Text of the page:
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Old 02-26-2009, 10:23 AM
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Default How to navigate a boat through a rough inlet?

For example when entering an inlet in a following sea and you have 4-6 or 6-8' seas. I'm talking nasty conditions where the waves are really slamming you.
Do you want to stay the same speed as the waves or power through them? What about in a head sea? Would you drive a 30' boat differently than a 50' or 60' boat?

Guess I can't edit the title. A "Rough inlet"

Note from Mod 4: I fixed it for you!
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Old 02-26-2009, 10:36 AM
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For tight following seas, it best to try and match the wave speed and ride the back of one in. This is not always easy and if not careful you can find youself in a broach situation.

For a head sea I want to take it easy so I don't launch off the waves. That beign said, I also don't want to drop the bow straight down over the wave and spear into the next one.

Remember tabs up in a follwing sea and down in a head sea, but in a tight head sea going into an inlet I adjust my tabs modestly and use the trottle.

Both situations require situational awareness and tight hands on the throttle and wheel.

As for driving a 50-60' boat differently verses a 30, well....hell yea.
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Old 02-26-2009, 10:51 AM
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For example when entering an inlet in a following sea and you have 4-6 or 6-8' seas. I'm talking nasty conditions where the waves are really slamming you.
Do you want to stay the same speed as the waves or power through them? What about in a head sea? Would you drive a 30' boat differently than a 50' or 60' boat?

Guess I can't edit the title. A "Rough inlet"
That's a wide range. There's a big difference between 4' and 8' seas. The degree of difficulty also depends a lot on the size/type of boat and your skills. In very serious conditions, the best way to enter an inlet in following seas is to ride the backside of a wave in. Its not all that easy to stay right on the backside, you have to constantly adjust your speed. Its also complicated by the fact that you may not be able to see over the wave. If so, you have to use other methods to ensure that you stay in the channel. You also have to fight the fear that the wave (right) behind you will catch you because it won't as long as you stay right on the one in front. You have to make sure you do not go over the wave in front because that can put you into a possible broach situation.

Going out in the same conditions you need to keep your bow as high as possible and your speed down. Speed is critical. To slow and you won't be able to keep the bow up enough and you may not have enough steerage - especially if there's a strong outgoing current. To fast and you can stuff the bow very seriously taking on too much greenwater and possibly pitchpoling the boat. Even if you do it all right, you may take some greenwater, but as long as the boat is within reason for the conditions, you should be ok.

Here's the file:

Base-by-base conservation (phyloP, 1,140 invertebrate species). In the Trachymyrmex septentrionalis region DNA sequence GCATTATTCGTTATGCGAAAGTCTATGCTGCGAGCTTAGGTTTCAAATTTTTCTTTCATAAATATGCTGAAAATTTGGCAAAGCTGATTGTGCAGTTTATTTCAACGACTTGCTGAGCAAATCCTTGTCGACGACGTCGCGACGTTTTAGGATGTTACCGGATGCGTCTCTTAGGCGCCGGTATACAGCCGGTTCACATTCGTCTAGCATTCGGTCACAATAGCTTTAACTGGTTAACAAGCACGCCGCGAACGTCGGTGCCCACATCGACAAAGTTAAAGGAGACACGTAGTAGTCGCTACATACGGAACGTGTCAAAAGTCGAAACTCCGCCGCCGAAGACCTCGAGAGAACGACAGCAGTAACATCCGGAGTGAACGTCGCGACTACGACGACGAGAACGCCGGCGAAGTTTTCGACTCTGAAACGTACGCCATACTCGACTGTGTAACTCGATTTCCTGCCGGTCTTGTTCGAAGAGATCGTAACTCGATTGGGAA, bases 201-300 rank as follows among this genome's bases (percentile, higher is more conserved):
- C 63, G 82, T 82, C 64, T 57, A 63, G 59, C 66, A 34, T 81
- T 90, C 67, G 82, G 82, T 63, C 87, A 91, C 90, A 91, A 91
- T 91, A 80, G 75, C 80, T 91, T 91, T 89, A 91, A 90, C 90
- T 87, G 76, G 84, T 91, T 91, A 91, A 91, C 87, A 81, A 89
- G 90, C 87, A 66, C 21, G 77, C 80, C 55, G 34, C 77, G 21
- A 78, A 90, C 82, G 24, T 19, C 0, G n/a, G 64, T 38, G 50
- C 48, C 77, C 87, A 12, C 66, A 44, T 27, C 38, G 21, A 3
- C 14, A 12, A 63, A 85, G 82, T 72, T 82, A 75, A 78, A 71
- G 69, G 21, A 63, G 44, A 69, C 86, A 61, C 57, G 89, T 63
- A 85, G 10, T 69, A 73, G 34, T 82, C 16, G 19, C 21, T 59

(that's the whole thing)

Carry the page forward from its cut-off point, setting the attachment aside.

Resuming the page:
The best thing to do is practice this stuff at the nasty inlet of your choice in *moderate* conditions.

Ken
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Old 02-26-2009, 11:22 AM
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Growing up I did my first boating in & out of a bay that almost always has a breaking sea across the mouth of it. It is very appropriatley named HUNGRY BAY. It is a narrow, shallow, rocky entrance. The bay is only usable by small OBs up to maybe 24'.

Before going out you have to study the frequency of the sets. Every 7th or 8th wave is usually larger than the rest followed by the smallest of the set. The trick is to move as soon as the big one or 2 go by &, as already said, do it at a speed so as not to launch off incoming waves.

Coming do just the opposite. Study the conditions & follow on the back of the biggest wave of the set keeping an eye on what might be breaking behind.
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Old 02-26-2009, 03:16 PM
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Kinda off the point but I've encountered inlets on several occasions that made me so uncomfortable that I just waited it out. The conditions have always changed fairly quickly and I never regretted doing it.
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Old 02-26-2009, 03:38 PM
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WOuld you use the same techniques for navigating a less the nasty inlet? How would you suggest a novice practice navigating an inlet without getting themsolves in to much trouble? This is great info thanks.
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Old 02-26-2009, 07:38 PM
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Waves come in in sets... generally from 7-11 waves. There is usually 1 wave break from each set. You have to sit and watch if its that rough. Find the break and run in on the last wave's back. Size of boat, sea conditions, power you have... there are so many variables that this question can not be right out answered. If its too rough and you can not read the sets then wait it out a while.